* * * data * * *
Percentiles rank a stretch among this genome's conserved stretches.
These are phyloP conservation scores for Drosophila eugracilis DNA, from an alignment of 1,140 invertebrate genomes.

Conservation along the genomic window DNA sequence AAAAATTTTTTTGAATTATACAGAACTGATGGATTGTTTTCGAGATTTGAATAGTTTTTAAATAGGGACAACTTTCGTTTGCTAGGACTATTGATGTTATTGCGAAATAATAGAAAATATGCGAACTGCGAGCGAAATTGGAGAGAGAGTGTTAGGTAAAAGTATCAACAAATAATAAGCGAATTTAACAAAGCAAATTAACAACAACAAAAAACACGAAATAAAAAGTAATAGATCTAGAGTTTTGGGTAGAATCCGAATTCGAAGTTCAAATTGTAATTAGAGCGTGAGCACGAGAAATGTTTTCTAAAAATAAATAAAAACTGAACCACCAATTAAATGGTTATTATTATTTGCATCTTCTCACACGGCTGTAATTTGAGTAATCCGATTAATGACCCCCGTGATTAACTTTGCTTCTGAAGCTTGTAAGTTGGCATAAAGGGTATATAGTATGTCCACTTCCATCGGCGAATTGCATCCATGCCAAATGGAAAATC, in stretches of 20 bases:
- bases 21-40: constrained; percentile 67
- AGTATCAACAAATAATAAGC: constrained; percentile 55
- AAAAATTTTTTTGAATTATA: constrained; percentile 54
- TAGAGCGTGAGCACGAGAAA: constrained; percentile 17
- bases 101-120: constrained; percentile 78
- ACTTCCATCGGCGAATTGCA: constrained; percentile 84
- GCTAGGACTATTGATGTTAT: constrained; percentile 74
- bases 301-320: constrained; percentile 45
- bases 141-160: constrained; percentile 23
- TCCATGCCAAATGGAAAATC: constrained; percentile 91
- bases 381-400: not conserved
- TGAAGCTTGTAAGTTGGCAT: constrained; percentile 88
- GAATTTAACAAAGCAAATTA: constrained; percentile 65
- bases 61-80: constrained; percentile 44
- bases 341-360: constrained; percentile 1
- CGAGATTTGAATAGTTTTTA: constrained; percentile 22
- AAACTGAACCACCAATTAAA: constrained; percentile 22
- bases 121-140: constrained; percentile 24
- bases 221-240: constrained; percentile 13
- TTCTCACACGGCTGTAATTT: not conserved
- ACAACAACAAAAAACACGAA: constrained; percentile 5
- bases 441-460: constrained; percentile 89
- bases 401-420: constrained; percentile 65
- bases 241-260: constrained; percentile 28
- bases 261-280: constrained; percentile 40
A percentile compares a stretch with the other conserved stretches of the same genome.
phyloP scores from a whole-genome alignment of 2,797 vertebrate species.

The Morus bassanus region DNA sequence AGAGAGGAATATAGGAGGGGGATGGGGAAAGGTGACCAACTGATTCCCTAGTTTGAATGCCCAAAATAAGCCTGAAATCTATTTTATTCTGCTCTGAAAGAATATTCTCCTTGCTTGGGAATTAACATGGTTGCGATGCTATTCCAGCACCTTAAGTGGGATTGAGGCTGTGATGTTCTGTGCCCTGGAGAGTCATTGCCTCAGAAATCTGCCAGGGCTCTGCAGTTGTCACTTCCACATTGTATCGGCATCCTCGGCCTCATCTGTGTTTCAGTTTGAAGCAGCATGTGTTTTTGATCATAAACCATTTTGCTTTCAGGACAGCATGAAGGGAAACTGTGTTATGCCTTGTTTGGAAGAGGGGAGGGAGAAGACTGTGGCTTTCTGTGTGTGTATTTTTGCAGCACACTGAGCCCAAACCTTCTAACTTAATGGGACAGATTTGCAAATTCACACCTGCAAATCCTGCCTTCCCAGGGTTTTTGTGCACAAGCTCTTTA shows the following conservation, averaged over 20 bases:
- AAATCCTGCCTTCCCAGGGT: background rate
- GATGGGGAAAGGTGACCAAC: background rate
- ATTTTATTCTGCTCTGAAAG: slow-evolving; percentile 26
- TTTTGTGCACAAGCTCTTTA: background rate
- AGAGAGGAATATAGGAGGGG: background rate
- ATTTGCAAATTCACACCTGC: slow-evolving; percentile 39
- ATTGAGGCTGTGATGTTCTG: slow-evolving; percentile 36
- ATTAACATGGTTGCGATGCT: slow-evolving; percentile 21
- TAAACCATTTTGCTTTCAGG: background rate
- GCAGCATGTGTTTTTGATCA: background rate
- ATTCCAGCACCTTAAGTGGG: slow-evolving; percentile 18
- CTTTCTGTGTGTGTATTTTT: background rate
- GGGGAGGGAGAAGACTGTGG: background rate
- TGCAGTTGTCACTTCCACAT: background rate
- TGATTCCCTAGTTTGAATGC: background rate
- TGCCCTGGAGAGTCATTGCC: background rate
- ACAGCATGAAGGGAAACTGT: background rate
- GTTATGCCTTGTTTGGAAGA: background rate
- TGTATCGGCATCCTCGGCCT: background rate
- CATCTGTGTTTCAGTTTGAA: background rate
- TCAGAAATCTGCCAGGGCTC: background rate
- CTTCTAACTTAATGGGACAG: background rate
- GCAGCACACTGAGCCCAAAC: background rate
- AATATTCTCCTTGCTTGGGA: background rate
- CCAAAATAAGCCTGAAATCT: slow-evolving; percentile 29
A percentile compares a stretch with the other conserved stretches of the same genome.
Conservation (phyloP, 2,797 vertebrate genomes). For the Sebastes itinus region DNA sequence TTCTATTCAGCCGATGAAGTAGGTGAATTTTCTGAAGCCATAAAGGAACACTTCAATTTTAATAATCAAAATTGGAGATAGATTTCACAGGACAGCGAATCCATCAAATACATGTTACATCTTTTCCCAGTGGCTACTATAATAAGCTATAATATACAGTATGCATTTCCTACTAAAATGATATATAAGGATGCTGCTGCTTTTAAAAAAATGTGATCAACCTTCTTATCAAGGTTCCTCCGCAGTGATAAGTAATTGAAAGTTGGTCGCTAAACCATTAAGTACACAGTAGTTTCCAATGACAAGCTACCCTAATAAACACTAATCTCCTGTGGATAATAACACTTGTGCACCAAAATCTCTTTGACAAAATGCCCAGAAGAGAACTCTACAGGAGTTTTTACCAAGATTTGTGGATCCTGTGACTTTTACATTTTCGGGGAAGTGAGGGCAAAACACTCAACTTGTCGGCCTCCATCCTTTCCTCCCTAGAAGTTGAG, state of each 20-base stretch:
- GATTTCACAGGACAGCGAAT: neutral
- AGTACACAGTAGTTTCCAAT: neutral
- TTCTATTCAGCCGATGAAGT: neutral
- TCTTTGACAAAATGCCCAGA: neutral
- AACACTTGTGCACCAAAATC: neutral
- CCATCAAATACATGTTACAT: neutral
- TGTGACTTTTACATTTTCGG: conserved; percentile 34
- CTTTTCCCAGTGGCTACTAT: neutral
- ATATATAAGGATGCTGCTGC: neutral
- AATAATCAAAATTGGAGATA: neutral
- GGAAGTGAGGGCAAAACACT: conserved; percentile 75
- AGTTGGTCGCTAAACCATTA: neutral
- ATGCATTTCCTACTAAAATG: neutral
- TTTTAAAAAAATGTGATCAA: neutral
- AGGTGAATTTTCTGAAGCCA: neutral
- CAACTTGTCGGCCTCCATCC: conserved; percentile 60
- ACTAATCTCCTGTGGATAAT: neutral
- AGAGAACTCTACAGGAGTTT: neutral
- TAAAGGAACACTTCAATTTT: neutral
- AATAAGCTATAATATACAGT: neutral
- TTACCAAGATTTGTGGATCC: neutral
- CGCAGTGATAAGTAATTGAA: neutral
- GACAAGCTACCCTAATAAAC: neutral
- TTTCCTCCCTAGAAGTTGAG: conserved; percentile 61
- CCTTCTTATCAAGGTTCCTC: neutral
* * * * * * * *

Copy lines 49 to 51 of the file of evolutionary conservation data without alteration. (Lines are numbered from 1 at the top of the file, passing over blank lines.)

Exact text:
- GTTATGCCTTGTTTGGAAGA: background rate
- TGTATCGGCATCCTCGGCCT: background rate
- CATCTGTGTTTCAGTTTGAA: background rate